Walk into the house and look up in the corner above the door to place the second item – Viziers. Again you need a relevant image – I suggested to my daughter a viser (like on the front of a cap) but she had never heard of this word before. She’s not a Star Wars fan or we could have gone with Darth Vader’s visor. But all is not lost. The sound of the word reminded her of a Vase, so now we have something to work with. We placed vases (plural) in the corner of the room. But as it is Viziers we put a big Egyptian looking eye in the middle of each vase one to remind us of the two i’s. We had these vases with their one eye each looking at each other blinking with concern then looking down at the Pharaoh in the doorway.
Now move to the couch and place the third word – Nobles. My daughter was lucky – her school teacher is Miss Noble, so that was a done deal. For the image, we pictured several clones of her teacher looking noble and lounging about looking with disdain towards the doorknocker at the door. You choose the image that first springs to your mind or makes the most sense to you.
Onto the fourth word – Priests. Here, one of the nobles leans over to pick up a coffee from the coffee table to take a sip and finds a priest swimming around in the cup! And then he does a double take to see he was wrong, there are three Priests swimming in his coffee. This was to remind my daughter to write ‘Priests’ with the plural in the test.
And for the fifth word – Soldiers. The Noble is so shocked and angry by the priests having a bath in his coffee that he calls out in a booming voice ‘SOLDIERS’, and two soldiers jump down from the cabinet, capture the Priests and march them off.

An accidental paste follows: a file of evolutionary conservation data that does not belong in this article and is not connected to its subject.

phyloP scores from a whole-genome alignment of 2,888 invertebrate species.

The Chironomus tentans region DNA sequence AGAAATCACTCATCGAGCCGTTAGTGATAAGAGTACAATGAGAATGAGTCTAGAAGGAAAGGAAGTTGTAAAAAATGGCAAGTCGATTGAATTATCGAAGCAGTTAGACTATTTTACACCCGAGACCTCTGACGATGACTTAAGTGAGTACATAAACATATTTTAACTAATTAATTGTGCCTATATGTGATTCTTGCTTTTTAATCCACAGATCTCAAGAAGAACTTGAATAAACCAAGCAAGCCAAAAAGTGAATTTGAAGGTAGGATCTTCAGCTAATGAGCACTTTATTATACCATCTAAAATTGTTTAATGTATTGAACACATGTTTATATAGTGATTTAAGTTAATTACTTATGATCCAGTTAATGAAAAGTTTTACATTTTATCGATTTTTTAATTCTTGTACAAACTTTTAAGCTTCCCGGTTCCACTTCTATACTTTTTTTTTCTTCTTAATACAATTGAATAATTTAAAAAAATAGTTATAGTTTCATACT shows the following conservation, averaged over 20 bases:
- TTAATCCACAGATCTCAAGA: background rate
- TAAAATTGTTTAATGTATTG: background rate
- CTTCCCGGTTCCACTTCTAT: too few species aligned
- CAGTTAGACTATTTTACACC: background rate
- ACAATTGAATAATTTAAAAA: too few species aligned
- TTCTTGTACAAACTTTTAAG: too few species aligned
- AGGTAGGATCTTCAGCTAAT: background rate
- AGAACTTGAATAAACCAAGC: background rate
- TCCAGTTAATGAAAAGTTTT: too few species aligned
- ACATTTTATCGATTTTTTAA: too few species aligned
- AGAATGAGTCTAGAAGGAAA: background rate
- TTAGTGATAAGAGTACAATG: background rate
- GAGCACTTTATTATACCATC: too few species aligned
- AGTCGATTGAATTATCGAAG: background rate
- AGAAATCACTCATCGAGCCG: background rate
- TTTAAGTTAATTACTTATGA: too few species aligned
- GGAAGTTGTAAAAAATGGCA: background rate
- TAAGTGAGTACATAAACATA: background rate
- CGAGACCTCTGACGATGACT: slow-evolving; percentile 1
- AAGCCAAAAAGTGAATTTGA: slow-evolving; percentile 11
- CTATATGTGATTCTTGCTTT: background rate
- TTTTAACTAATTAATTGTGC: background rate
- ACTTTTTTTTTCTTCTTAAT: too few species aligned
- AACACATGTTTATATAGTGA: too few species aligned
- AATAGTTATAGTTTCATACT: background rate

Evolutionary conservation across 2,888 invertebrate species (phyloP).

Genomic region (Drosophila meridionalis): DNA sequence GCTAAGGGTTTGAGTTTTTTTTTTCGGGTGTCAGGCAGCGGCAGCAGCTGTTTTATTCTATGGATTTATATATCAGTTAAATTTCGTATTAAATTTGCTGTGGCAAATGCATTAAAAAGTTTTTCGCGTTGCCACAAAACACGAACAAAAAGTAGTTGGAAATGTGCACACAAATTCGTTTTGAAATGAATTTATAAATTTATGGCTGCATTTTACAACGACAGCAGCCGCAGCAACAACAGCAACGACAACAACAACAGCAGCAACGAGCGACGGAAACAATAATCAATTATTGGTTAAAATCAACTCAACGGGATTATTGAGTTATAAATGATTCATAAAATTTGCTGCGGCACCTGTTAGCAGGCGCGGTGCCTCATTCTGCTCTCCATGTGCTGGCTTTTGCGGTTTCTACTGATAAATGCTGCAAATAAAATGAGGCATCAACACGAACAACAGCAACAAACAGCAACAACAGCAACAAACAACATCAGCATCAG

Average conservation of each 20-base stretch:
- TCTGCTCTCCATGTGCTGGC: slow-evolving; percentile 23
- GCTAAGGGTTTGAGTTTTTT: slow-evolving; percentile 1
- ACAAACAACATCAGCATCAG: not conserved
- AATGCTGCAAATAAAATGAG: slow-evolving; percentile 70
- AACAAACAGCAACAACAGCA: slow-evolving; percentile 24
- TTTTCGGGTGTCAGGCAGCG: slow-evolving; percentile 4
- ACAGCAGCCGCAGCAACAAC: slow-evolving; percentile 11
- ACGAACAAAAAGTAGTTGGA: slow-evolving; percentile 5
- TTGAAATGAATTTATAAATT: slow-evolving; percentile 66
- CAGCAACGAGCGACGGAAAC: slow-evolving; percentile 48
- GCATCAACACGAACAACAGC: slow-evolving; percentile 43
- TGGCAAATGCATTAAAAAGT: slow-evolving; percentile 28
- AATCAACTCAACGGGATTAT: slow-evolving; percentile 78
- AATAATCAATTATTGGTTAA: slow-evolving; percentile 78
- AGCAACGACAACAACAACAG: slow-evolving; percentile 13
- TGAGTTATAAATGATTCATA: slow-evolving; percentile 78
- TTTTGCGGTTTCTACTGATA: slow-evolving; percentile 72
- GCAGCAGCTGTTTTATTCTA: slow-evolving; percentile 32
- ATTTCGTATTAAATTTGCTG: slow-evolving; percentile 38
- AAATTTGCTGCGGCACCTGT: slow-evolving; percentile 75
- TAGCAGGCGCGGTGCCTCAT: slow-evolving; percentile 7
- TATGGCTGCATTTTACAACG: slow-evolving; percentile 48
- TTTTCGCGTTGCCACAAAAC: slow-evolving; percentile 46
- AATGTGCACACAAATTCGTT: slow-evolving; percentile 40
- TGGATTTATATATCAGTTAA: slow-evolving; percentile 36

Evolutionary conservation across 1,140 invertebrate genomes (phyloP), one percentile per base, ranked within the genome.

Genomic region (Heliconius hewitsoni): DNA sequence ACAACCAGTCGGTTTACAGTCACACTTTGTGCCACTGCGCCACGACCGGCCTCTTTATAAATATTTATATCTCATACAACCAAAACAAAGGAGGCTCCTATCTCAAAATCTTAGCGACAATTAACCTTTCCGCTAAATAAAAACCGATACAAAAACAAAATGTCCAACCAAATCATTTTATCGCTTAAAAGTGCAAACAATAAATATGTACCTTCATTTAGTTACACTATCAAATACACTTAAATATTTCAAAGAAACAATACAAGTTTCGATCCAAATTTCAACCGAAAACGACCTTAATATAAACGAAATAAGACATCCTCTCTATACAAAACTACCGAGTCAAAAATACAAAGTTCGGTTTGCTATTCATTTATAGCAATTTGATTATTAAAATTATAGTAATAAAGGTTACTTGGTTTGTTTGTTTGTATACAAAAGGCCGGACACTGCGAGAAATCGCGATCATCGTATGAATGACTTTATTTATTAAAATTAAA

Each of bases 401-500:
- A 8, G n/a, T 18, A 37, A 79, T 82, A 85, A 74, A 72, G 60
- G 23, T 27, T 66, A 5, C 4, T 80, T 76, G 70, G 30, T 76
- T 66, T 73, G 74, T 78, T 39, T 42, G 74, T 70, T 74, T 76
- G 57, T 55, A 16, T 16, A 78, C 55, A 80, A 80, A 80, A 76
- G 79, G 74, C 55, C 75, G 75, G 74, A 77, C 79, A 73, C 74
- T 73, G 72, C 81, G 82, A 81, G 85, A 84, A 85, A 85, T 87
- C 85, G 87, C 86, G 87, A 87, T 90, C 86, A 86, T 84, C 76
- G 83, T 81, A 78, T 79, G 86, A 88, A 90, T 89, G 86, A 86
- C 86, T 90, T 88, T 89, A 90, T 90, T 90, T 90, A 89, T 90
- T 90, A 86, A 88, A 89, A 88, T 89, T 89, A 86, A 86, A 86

I hear a scratching sound coming from under a chair and look to see several Scribes frantically scribing what they have just witnessed into stone tablets. They are getting dust all over my floor and as they write there is a terrible scraping sound.
I now go into my bathroom to freshen up from the dust and see several Merchants selling their wares in a temporary market they have set up in my shower. At least they are not dusty like the last group, but they are splashing water all over the place. To remind us that the word is Merchant and not some other words like ‘sales people’ I would add some little trick to remind me of the word. I see the word ants at the end of the word Merchant, so I imagine ants running all over their goods. I also have my Mum as one of the merchants to give me a hint the word begins with m.
Things don’t improve when I go to sit on my toilet to see some men creating arts and crafts…. great I think, now I have Craftsmen too. And in the toilet! Call the pest removers.
I look up to my window sill to see Peasants lounging around on the sill, looking with some humour at my ablutions. ‘Peasants!’ I yell at them, like I think I am a Pharaoh on my royal throne.
I drag my sorry self towards the door to get out of the bathroom, to see a line of Slaves in chains going through first. I feel bad for their sorry condition.
Done! We now will be able to recall all of the Egyptian social structure list, and in order.
Go back yourself through your Memory Palace and look at each location, to see if the images let you list the items in order.
You are standing near your front door, there is a loud knocking….who is there?